I never could have imagined the surreal climate we’re in today.
When reports of the deadly, novel coronavirus began, it seemed so remote and that it couldn’t possibly affect us. Slowly, as it started to move westward, the mood in Israel shifted.
It took a while for that tension to make it here to Omaha, Nebraska, though. In the middle of the cornfields and quiet, somehow we believed that this global pandemic would pass us by.
That illusion was shattered when we learned of the first person infected locally. Like the rest of the world, we had to adjust to a new normal. Social distancing, fear, and uncertainty ruled the day.
As a Jewish Agency for Israel shlicha (emissary), Omaha has been my home for the past year and a half. Here, I work to strengthen the Jewish community’s connection to their heritage and Israel.
What drives the shlichut program – and makes it significant — is its people. Thousands of young adults stationed all over the world, who create a connection to their local communities and show them what it means to be Israeli. We, quite simply, bring Israel to their doorsteps.
But in an era of isolation — where we can’t meet anyone face-to-face — how do we remain relevant?
One of our biggest fears as shlichim is that we will work hard to create a program for the community and then no one will show up. Suddenly, we may be looking at a future where, in the short-term at least, there’s no events, classes or programs. Everyone stays home.
As such, we’ve worked hard to find creative and innovative ways to stay up-to-date and bring Israel to people’s homes digitally.
Our first idea? To keep kids home with their parents busy. As a result, we created a booklet that provided parents and kids with a variety of activities that are fun for the whole family and that will, most importantly, prompt them to keep Israel close to their hearts.
We’ve also brought Israeli culture to living rooms around the world. From a special Idan Raichel concert live-streamed from his home to belly dancing, The Jewish Agency understands the ability of entertainment as a vehicle to lift one’s spirits in times of crisis.
Also, with Passover around the corner, we’ve hosted a couple of workshops teaching the message of this important holiday.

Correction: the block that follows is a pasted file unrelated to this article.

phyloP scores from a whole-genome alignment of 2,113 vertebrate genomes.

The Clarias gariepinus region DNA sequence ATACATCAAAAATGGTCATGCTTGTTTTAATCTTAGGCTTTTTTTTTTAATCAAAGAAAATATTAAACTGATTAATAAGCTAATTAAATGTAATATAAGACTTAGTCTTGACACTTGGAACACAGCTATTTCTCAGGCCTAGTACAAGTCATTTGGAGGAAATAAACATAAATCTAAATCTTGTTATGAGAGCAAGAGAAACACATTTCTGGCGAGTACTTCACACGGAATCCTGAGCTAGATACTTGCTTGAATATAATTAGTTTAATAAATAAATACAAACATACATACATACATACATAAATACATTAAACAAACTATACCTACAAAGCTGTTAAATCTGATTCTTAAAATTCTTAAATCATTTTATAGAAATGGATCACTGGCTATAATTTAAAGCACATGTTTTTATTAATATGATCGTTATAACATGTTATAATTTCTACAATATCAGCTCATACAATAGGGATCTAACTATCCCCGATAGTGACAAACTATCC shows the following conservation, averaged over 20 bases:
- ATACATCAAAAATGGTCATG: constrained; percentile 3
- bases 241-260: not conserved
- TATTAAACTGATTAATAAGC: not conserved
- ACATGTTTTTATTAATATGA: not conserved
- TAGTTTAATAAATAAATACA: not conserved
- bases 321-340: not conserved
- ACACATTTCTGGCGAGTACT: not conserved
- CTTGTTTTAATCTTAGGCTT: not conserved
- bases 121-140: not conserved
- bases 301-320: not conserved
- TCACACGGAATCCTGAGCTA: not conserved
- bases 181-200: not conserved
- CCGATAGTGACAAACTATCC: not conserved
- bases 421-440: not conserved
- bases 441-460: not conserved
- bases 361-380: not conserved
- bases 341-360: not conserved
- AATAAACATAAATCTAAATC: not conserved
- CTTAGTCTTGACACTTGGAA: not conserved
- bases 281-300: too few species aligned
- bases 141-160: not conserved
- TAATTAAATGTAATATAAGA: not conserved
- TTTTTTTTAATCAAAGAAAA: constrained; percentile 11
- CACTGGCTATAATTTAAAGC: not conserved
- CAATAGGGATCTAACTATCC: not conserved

But this is also a serious time, which is why many of us are staying put and also offering virtual resilience and mental health training to those in our community who need to feel comforted.
After all, listening and engaging with one’s community is what shlichut is all about. Through The Shlichut Institute, our emissaries have learned how to leverage modern technology to ensure that the connection to our communities is not interrupted for even a second while this coronavirus continues to rock our world in unexpected ways.
From cooking classes to informative webinars, Skype, Zoom, Google Hangouts and Facebook Live have been our conduit to Jews around the world. While we’re grateful that this technology exists, it is the hundreds of shlichim worldwide who are able to use these platforms to provide engaging and meaningful content.
And we’re not done. The shlichim community is continuing to generate ideas that will engage our respective communities. In fact, the virtual world can provide opportunities to bridge the gap between Israel and world Jewry even more, because it doesn’t matter where we are in the world, these days we are all online and in the same place.
While the unknown is unnerving and even the experts don’t know how long this pandemic will last, this is also an opportunity to change up our routine and understand that we’re all capable of adjusting to change both big and small.